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CHANDRAYAAN 3: India Could Land on the Moon in November 2020

India Could Land on the Moon in November 2020

BENGALURU:
The Indian Space Research Organisation (ISRO)

The Indian Space Research Organisation is the space agency of the Government of India headquartered in the city of Bengaluru. Its vision is to "harness space technology for national development while pursuing space science research & planetary exploration".

is working on Chandrayaan 3, which would only include a lander and a rover because India already has a working orbiter at the moon — Chandrayaan 2.

Mission repeat: Chandrayaan-3


In November 2019, ISRO officials stated that a new lunar lander mission is being studied for launch in November 2020; this new proposal is called Chandrayaan-3 and it would be a re-attempt to demonstrate the landing capabilities needed for the Lunar Polar Exploration Mission proposed in partnership with Japan for 2024. If funded, this re-attempt would not include launching an orbiter. The proposed configuration would have a detachable propulsion module, a lander and a rover. According to VSSC director, S. Somanath, there will be more follow up missions in the Chandrayaan programme.
Chandrayaan 3
Chandrayaan 3

In December 2019 it was reported that ISRO requested the initial funding of the project, amounting to ₹75 crore (US$11 million), out of which ₹60 crore (US$8.7 million) will be for meeting expenditure towards machinery, equipment and other capital expenditure, while the remaining ₹15 crore (US$2.2 million) is sought under revenue expenditure head.
The spacecraft was launched on its mission to the Moon from the second launch pad at the Satish Dhawan Space Centre on 22 July 2019 at 2.43 PM  by a GSLV Mark III. The craft reached the Moon's orbit on 20 August 2019 and began orbital positioning manoeuvres for the landing of the Vikram lander. Vikram and the rover were scheduled to land on the near side of the Moon, in the south polar region at a latitude of about 70° south on 6 September 2019 and conduct scientific experiments for one lunar day, which approximates two Earth weeks.
Chandrayaan-3

However, the lander deviated from its intended trajectory starting at 2.1 kilometres altitude,and had lost communication when touchdown confirmation was expected. Initial reports suggesting a crash were confirmed by ISRO chairman K. Sivan, stating that "it must have been a hard landing". The Failure Analysis Committee concluded that the crash was caused by a software glitch.


Chandrayaan-3
Image Source : (ISRO)
ISRO may re-attempt a soft landing by November 2020 with Chandrayaan-3. The proposed configuration would include a detachable propulsion module, a lander and a rover.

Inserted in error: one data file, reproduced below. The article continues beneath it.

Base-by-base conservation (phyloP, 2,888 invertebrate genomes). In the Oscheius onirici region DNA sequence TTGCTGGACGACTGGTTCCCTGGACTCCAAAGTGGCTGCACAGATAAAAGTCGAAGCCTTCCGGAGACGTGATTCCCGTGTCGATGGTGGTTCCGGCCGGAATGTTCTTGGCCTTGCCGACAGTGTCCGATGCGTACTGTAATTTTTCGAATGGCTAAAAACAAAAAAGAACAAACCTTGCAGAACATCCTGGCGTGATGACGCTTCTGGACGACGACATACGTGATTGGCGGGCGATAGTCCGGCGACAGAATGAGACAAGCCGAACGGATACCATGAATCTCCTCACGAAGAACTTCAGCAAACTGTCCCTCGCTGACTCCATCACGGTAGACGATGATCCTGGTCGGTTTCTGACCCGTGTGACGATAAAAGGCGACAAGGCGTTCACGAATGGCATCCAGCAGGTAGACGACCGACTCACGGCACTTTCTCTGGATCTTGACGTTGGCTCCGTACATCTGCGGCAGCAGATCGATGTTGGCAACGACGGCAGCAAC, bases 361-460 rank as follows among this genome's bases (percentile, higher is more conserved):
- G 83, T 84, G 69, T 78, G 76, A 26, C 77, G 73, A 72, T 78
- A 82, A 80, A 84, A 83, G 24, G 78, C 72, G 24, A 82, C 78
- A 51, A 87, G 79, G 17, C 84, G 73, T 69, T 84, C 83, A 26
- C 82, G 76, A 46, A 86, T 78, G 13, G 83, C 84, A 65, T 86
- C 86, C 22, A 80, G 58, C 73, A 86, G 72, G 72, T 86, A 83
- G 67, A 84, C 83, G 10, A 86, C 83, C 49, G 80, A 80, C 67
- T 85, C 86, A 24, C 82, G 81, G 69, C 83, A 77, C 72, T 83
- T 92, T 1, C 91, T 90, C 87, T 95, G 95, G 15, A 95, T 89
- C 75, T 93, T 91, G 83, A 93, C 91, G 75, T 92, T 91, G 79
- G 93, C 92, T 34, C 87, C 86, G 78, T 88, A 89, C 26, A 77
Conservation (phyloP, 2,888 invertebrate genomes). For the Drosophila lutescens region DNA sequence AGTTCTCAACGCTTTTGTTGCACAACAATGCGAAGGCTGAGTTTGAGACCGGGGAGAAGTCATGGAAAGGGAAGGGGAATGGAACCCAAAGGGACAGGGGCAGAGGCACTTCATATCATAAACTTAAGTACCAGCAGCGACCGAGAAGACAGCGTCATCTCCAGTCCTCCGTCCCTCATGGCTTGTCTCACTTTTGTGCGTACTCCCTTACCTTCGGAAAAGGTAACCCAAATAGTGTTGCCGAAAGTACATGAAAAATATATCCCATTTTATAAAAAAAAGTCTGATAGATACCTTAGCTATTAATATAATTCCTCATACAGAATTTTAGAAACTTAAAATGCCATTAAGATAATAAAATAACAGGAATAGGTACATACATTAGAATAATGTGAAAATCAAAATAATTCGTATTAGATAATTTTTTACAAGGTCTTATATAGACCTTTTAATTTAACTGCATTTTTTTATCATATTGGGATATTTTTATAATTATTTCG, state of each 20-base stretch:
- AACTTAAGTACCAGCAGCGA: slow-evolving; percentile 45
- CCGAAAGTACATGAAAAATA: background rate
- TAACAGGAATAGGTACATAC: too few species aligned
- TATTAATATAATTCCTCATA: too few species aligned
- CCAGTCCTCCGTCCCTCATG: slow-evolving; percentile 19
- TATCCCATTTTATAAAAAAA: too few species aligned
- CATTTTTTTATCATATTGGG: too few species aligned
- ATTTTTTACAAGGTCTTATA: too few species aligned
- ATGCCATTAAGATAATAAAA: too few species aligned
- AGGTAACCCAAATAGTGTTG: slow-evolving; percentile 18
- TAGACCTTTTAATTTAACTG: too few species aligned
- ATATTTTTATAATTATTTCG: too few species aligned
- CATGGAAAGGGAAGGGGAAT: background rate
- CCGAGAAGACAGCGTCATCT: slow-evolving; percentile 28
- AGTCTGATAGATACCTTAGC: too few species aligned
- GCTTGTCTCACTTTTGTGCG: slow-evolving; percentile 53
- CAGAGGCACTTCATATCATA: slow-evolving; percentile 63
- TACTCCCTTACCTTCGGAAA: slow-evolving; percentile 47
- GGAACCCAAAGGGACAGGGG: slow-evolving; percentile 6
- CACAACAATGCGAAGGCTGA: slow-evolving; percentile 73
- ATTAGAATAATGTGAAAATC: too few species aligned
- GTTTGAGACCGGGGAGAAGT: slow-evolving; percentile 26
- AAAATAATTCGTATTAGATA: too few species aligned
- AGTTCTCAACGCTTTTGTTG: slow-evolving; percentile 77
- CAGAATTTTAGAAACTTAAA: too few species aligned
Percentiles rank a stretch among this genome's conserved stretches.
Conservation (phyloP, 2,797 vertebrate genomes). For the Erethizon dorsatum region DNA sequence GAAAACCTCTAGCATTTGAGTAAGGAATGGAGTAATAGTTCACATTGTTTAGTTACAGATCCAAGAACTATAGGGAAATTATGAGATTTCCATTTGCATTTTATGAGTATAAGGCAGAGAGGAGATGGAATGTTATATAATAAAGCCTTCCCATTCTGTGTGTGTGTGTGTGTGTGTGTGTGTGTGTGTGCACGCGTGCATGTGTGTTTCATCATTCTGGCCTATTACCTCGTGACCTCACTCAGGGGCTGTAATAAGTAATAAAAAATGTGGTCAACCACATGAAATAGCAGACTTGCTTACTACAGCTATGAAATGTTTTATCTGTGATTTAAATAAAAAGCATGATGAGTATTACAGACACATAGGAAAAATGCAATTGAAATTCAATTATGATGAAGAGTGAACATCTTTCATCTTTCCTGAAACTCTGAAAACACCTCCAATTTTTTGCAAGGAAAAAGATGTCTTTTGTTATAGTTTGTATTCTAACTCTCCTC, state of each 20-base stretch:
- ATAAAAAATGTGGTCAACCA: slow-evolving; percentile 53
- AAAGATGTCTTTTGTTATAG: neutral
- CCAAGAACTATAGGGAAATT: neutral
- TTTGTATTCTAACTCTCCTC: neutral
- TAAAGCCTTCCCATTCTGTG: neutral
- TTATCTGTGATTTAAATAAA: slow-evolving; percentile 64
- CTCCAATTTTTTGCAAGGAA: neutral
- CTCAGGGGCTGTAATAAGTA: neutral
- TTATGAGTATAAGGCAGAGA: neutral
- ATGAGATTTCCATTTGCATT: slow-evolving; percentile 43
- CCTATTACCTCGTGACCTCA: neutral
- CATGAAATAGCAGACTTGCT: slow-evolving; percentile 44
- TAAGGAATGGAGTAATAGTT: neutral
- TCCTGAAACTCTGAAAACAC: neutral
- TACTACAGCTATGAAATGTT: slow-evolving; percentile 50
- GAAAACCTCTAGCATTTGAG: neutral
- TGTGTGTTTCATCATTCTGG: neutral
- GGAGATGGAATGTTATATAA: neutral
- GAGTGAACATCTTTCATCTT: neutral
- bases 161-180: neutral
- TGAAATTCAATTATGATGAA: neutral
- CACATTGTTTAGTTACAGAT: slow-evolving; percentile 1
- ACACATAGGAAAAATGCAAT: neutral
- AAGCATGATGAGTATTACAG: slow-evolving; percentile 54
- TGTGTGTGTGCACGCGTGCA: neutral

ISRO has three subcommittees and an overall panel examining the new mission, and has already held at least four high-level meetings since October, the newspaper added. "On Tuesday [Nov. 12], the overview committee met with the agenda of reviewing the configuration of Chandrayaan 3," the Times of India said, examining aspects such as the landing site, navigation techniques and spacecraft components.

Another scientist said among the  top priority for the new mission is “strengthening the legs of the lander”, so that it allows landing even with a high velocity. Sources said that ISRO will be building a new lander and a rover. No final decision has been taken on the number of payloads on the lander. 

Chandrayaan-2 composite
Mission typeLunar orbiter, lander, rover
OperatorIndian Space Research Organisation (ISRO)
COSPAR ID2019-042A
SATCAT no.44441
Websitewww.isro.gov.in/chandrayaan2-home-0
Mission durationOrbiter: ~ 7 years
Elapsed: 3 months, 21 days
Vikram lander: ≤ 14 days (planned)
Achieved: 0 days (landing failure)
Pragyan rover: ≤ 14 days (planned)
Achieved: 0 days (landing failure)
Spacecraft properties
ManufacturerIndian Space Research Organisation (ISRO)
Launch massCombined (wet): 3,850 kg (8,490 lb)
Combined (dry): 1,308 kg (2,884 lb)
Orbiter (wet): 2,379 kg (5,245 lb)
Orbiter (dry): 682 kg (1,504 lb)
Vikram lander (wet): 1,471 kg (3,243 lb)
Vikram lander (dry): 626 kg (1,380 lb)
Pragyan rover: 27 kg (60 lb)
PowerOrbiter: 1 kW (1.3 hp)
Vikram lander: 650 W
Pragyan rover: 50 W
Start of mission
Launch date22 July 2019, 14:43:12 IST (09:13:12 UTC)
RocketGSLV Mark III
Launch siteSatish Dhawan Space Centre Second Launch Pad
ContractorIndian Space Research Organisation (ISRO)
Moon orbiter
Orbital insertion20 August 2019, 09:02 IST (03:32 UTC) 
Orbital parameters
Pericynthion altitude100 km (62 mi)
Apocynthion altitude100 km (62 mi)
Inclination90° (polar orbit)
Moon lander
Spacecraft componentRover
Landing date7 September 2019, 01:53 IST (failure)
(6 September 2019, 20:23 UTC) 

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